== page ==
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Surprise rate cut is no death knell for resilient rand

Jul 21 2017 08:59
Paul Wallace and Neo Khanyile, Bloomberg

Johannesburg - South Africa’s first interest rate cut in five years, and a surprise one at that, probably won’t be enough to break the rand’s resilience.

The currency fell after the South African Reserve Bank reduced its key rate on Thursday to 6.75% from 7% to boost an economy in recession, defying predictions of 20 out of 23 economists in a Bloomberg survey.

But it soon reversed most its losses to trade at R12.9587 per dollar at 19:00 on Thursday, around the same level as before the SARB’s announcement. By 08:30 on Friday, it was trading 0.17% stronger at R13.01 to the dollar.

The rand has been one of the main beneficiaries of an emerging-market rally this year, driven by the belief that the US Federal Reserve will only enact rate increases slowly.

READ: Surprise cut in SA interest rates, rand hit

The high returns on South African bonds mean it’s unlikely to weaken much, especially as the central bank will be cautious about further cuts with inflation near the top of its target range, according to Aberdeen Asset Management and Rabobank.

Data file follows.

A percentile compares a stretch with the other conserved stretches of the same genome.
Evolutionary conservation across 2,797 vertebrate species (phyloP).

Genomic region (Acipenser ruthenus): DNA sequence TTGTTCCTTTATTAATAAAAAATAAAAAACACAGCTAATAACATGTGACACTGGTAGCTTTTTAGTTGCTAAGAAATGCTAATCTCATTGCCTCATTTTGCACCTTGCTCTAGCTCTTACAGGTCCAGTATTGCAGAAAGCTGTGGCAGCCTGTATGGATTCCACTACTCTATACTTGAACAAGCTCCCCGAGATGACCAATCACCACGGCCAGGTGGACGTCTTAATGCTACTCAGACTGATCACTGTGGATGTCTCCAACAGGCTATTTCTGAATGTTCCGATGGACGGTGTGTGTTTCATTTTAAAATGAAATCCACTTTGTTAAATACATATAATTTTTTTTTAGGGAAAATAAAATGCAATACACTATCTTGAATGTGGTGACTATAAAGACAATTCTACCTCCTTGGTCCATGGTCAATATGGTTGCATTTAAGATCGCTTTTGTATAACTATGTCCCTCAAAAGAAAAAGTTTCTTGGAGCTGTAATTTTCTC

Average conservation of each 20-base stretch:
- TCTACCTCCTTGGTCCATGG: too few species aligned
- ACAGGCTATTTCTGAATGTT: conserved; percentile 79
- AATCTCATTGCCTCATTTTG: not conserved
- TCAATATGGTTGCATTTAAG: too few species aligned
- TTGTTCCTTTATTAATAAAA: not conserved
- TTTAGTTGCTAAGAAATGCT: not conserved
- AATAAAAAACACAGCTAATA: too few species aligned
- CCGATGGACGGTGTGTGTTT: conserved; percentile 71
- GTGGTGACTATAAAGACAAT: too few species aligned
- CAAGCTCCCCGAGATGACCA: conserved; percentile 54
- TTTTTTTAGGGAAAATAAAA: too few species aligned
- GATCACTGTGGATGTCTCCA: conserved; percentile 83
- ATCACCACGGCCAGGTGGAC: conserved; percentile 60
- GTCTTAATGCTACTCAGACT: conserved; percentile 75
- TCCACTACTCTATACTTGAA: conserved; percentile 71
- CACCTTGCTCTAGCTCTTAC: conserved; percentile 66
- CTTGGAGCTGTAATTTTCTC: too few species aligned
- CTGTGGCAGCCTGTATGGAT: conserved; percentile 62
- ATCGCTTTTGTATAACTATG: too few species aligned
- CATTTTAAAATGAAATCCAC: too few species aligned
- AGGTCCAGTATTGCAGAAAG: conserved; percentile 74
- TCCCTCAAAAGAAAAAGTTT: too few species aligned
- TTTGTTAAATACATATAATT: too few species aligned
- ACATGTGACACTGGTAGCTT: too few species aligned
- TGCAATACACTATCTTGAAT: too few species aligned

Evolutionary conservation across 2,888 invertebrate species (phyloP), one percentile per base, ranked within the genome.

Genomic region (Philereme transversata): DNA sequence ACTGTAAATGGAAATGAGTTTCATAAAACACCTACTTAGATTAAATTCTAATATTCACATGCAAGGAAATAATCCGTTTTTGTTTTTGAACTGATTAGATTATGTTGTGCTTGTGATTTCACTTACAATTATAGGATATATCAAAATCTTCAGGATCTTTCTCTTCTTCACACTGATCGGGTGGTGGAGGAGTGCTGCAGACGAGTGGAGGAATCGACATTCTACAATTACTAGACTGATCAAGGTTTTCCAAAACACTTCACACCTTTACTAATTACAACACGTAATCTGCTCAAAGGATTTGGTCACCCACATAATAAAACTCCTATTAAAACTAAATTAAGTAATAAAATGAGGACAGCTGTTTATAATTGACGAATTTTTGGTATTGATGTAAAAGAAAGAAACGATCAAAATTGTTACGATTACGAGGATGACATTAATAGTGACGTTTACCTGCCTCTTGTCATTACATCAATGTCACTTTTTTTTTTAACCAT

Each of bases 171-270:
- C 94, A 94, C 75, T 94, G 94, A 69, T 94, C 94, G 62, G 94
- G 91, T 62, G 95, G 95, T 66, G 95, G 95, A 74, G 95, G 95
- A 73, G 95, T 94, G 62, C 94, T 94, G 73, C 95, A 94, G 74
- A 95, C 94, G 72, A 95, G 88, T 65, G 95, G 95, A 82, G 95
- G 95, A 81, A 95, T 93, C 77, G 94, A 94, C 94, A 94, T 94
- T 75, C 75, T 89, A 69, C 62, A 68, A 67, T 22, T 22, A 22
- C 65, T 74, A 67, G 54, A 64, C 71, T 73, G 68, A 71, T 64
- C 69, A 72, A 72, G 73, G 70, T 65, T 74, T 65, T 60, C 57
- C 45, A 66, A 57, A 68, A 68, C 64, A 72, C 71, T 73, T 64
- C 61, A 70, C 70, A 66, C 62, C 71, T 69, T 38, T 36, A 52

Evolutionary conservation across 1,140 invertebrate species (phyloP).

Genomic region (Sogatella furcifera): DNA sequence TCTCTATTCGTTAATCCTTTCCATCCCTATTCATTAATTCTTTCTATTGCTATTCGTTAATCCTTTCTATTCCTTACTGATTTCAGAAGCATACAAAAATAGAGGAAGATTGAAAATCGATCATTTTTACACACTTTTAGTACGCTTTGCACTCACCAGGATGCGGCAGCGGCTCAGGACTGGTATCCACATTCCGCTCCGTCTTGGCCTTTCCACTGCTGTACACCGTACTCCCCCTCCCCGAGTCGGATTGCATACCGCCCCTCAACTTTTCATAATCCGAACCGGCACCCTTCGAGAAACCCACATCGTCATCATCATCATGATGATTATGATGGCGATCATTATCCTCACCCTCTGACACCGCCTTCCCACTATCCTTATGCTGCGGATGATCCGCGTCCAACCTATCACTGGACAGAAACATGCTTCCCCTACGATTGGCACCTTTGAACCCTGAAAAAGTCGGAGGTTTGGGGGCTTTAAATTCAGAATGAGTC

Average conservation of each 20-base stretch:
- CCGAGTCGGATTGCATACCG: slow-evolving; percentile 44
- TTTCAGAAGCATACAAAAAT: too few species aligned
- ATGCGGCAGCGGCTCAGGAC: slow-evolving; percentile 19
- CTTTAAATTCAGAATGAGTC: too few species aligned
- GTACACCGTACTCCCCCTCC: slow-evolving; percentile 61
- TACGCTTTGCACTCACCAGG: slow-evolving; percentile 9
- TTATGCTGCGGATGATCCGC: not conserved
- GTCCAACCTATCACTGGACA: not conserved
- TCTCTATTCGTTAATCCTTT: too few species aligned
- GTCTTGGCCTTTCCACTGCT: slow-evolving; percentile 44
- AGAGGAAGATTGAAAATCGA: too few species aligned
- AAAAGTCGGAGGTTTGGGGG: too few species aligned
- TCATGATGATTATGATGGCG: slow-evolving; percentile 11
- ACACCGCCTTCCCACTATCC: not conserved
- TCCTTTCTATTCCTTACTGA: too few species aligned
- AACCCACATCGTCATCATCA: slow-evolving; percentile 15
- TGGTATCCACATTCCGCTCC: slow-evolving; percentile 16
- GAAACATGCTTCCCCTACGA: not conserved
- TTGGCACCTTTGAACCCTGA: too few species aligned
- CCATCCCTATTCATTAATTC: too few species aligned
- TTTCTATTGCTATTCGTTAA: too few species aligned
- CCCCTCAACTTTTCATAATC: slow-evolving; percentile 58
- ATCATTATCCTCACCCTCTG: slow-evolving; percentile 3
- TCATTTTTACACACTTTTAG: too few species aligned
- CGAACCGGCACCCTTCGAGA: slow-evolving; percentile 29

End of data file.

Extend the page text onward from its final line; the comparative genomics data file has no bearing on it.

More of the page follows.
“It’s not obvious why the currency should weaken from here,” said Kevin Daly, a money manager in London at Aberdeen, which oversees $11bn of emerging-markets assets, including South African debt. “We’re still looking at very high real rates and it’s not like these guys will be on a rate-cutting spree like Brazil. They’re very limited in what they can do.”

Local bonds were boosted by the rate decrease, with the yield on the government’s benchmark notes due in December 2026 dropping 10 basis points to 8.54%, the lowest in more than three weeks. The benchmark equity index climbed 0.4%, led by gains among insurers and retailers.

“It is a much-needed move from the reserve bank,” said Michele Santangelo, a fund manager at Johannesburg-based Independent Securities. “It’s probably much needed in terms of giving us some stimulus and to make costs of financing and borrowing a little bit cheaper.”

READ: Reserve Bank cuts growth forecast to 0.5%

The rand was also bolstered when the dollar dropped after US investigators were said to be examining a broad range of transactions possibly linking President Donald Trump’s businesses to Russia.

“This suggests the Trump administration won’t be focused on fiscal measures and will instead be trying to limit damage from these investigations, which is a reason we don’t expect the dollar to strengthen,” Piotr Matys, an emerging markets strategist at Rabobank in London, said.

“I don’t expect today’s decision in South Africa to weigh on the rand long. The overall message was that the central bank will be extremely cautious. Sentiment toward risky assets is positive.”

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sarb  |  interest rate  |  markets  |  currencies  |  rand

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